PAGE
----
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in the early days for what it really has in store, and that’s creating a pipeline of its own proprietary drugs.
“We’re not a virtual entity. We’re a serious engine,” Boehm says, for pumping out new drug candidates for clinical trials. Chrysa Mineo, the company’s vice president of business development, says the strategy is to develop “first-in-class, best-in-class” new therapies.
Receptos already has about 20 employees, led by Rastetter. Boehm was formerly VP of chemistry at Conforma Therapeutics until that company was acquired by Biogen Idec in 2006, and he stayed at Biogen after that. Mineo is a 20-year biotech veteran who got her start at Amgen and most recently worked on partnerships for San Diego-based Neurocrine Biosciences and its GPCR neurology drug candidates. Robert Peach, the vice president of biology and co-founder, was most recently the senior director of oncology discovery at Biogen Idec.
With all those connections to Biogen, the world’s largest maker of multiple sclerosis drugs, it shouldn’t come as a surprise that Receptos has picked a lead drug candidate for that particular neurodegenerative disease. The goal will be to develop an oral pill for MS that will reduce immune system flare-ups that damage nerves, while preserving the function of the nerves, Boehm says. That drug is being slated for clinical trials next year.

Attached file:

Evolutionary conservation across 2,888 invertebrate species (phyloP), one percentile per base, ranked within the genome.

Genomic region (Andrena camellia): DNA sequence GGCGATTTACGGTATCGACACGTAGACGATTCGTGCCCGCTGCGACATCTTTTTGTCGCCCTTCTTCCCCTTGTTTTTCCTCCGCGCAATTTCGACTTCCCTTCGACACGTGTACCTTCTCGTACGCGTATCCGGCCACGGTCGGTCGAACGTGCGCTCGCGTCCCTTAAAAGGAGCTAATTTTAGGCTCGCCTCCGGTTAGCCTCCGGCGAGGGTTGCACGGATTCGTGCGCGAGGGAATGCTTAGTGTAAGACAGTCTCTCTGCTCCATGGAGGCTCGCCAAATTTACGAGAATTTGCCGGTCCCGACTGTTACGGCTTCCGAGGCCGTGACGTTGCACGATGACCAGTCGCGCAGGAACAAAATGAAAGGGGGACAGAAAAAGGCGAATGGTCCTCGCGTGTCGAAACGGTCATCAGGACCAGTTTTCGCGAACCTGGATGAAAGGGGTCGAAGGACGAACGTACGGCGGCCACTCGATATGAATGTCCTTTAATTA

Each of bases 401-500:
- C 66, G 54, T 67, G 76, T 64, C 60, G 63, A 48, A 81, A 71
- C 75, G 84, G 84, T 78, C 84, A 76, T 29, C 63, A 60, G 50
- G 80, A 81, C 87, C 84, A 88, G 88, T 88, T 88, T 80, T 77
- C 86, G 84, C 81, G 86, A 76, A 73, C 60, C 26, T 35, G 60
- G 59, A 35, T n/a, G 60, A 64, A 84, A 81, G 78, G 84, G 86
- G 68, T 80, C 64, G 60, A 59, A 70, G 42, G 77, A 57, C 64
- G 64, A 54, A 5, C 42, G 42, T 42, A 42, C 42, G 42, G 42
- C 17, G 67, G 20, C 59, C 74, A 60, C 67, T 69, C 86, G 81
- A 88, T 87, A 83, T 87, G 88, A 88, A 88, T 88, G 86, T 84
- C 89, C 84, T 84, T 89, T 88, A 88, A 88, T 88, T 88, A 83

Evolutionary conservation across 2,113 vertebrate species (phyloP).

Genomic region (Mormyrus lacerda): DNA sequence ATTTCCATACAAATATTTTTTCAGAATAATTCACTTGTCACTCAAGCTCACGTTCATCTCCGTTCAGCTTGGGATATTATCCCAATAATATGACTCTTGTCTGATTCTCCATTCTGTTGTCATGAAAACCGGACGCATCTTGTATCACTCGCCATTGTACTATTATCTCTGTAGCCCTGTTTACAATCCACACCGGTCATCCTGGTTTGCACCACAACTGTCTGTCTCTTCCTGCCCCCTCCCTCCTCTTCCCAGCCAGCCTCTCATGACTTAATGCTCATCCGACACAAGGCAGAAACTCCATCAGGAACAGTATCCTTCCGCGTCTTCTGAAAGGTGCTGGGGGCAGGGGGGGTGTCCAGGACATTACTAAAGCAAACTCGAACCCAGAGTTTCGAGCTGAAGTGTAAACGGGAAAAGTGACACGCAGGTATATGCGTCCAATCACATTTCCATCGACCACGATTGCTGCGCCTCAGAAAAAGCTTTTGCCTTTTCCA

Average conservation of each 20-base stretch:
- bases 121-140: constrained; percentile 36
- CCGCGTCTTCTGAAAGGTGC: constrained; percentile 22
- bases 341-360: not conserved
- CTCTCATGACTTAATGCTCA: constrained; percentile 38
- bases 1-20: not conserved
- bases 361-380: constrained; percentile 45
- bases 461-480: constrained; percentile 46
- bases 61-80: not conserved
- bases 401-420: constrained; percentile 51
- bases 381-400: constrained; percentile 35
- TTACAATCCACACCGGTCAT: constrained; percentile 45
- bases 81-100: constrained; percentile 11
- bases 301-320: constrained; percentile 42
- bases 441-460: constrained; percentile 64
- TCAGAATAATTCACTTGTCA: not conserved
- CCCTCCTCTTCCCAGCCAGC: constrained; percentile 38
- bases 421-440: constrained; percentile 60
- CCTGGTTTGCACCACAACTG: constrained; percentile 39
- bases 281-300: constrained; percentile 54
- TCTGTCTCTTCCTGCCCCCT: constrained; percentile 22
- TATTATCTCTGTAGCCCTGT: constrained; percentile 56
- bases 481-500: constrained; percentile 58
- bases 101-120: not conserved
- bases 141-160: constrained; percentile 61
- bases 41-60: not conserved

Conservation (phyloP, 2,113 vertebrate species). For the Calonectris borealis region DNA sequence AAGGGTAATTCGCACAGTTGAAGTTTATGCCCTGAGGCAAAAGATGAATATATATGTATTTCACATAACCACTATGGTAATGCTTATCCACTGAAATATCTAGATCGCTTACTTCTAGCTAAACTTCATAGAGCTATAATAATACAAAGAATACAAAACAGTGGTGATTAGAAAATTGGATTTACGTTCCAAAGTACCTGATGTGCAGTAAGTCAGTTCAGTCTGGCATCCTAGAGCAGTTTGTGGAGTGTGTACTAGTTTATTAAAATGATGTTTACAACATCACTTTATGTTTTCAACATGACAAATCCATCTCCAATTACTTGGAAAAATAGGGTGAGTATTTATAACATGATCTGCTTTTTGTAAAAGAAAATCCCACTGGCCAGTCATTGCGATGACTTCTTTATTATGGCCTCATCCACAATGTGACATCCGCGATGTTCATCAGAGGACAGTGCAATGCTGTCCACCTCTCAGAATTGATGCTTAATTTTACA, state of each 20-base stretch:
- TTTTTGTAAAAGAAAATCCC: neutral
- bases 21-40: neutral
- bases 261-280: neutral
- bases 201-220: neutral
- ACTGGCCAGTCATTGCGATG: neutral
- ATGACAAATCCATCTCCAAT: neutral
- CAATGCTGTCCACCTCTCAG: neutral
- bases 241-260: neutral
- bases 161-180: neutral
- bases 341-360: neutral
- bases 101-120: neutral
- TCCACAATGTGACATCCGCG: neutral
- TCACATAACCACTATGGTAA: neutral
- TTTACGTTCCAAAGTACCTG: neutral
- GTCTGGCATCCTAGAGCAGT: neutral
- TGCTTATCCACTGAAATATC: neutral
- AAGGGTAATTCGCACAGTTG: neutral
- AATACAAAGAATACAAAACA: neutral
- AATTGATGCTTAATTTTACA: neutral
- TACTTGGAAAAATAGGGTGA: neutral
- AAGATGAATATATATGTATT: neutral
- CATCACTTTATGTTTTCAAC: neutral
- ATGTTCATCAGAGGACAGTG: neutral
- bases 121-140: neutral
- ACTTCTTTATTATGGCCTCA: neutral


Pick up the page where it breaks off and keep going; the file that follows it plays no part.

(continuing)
It was really the combination of the top-tier management team led by Rastetter, the scientific platform from Stevens (a proven entrepreneur who co-founded Syrrx and MemRx), and the fact that it has a drug poised to enter clinical trials that enabled Receptos to win so much funding in a difficult financial climate, Stevens says. “We have them all pulled together here,” he says.
Of course, since Stevens published that highly acclaimed paper in 2007, other groups around the world have sought to improve the characterization of GPCR drug targets as well. U.K.-based Heptares Therapeutics is also pursuing new methods of getting a better look at these targets. Last month, the Novartis Option Fund bought an option on the technology that could be worth more than $200 million over time. “We have a tremendous respect for Heptares,” Rosen says.
All this work is still at a very early stage, so there’s obviously a lot more science to talk about than medical evidence that says its drugs are on the right track. Those questions will come later, but for now, the Receptos group sounds jazzed about how anything’s possible.
“It’s the combination of technology, with the human capital, that really makes this interesting,” Mineo says. Rosen adds: “It’s worth investing our time, and that’s the most precious resource of all that we can give.”